President Kenyatta (left) and opposition leader Odinga. (Photo/EPA-EFE).

Kenyatta-Raila Famous Handshake Will Only Bring Real Change To Kenya If Promises Are Followed By Action

Following the Kenya polls last August, opposition leader Odinga successfully petitioned Kenyattas re-election, but then boycotted a fresh election in October on the basis that it would simply be stolen once again

Kenya's President Uhuru Kenyatta (r) and his deputy William Ruto (l) at a campaign rally in Aldai, North Rift in June 2017. (Photo/ Uhuru Kenyatta on Facebook)

Campaign Financing In Africa, Plus Kenya’s Strange Equilibrium Of Laws That Are Written, Then Promptly Trashed

Why does Kenya have a plethora of election laws that it expertly drafts, and then enthusiastically ignores? And why do some other countries have hardly anything on paper, but their practice is far above and beyond?

All elections are a transaction of sorts. Citizens trade their vote for certain outcomes that are important to them. (Photo/ Flickr/ Heinrich-Boll-Stiftung)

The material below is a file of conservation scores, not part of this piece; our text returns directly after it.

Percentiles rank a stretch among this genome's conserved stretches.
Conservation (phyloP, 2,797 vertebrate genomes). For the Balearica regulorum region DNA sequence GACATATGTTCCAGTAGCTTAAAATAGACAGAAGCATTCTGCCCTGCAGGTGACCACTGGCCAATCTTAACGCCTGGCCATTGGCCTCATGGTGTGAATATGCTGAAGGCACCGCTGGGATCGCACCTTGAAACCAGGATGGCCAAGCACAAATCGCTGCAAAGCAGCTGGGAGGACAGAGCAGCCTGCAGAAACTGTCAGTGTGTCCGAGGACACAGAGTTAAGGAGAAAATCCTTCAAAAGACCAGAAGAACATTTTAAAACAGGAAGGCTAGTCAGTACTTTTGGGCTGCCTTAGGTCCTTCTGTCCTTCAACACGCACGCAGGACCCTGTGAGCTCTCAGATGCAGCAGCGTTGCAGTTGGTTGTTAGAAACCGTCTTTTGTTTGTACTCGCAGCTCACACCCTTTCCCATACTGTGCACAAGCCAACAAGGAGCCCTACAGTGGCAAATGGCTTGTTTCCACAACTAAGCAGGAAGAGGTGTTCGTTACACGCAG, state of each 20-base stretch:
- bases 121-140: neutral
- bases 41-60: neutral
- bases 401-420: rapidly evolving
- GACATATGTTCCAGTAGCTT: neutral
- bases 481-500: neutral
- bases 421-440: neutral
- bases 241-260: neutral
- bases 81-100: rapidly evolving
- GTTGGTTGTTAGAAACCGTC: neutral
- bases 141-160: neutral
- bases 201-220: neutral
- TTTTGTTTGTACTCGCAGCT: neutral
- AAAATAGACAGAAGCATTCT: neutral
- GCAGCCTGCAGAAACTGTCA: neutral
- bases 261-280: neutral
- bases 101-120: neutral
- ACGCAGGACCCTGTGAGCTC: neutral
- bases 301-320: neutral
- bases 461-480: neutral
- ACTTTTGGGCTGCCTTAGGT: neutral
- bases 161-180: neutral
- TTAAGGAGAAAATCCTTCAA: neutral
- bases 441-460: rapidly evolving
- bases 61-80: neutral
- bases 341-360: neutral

The Logic Of Buying Votes In Africa: What Works, What Doesn’t, And What It All Means

When vote buying is successful, it works mostly because it is a signaling mechanism and not really because of the cold, hard monetary value of the bribe

Election poster in Winneba, Ghana, in 2012. Elections matter, but not for the reason you may think; people actually distrust electoral institutions. (Photo/ Flickr/ Andrew Moore)

The Ideal African President: You Could Run Mad Trying To Figure Out What The People Want

Africans trust agencies of the executive branch (the presidency, army, and police) even more than the legislative branch (MPs and local councils). And they distrust electoral institutions most of all – so why have elections?

Queuing to vote in Kenya's last general election. In a survey, when asked to describe the political party they dislike the most, 59% said it was because that other party was tribal.

Kenya’s Tyranny Of Numbers: A Self-Fulfilling Prophecy If There Ever Was One

The data shows that although Kenyans downplay ethnicity when portraying themselves, ‘other’ Kenyans are the ones who are tribal. The result is that people tend to vote defensively in ethnic blocs.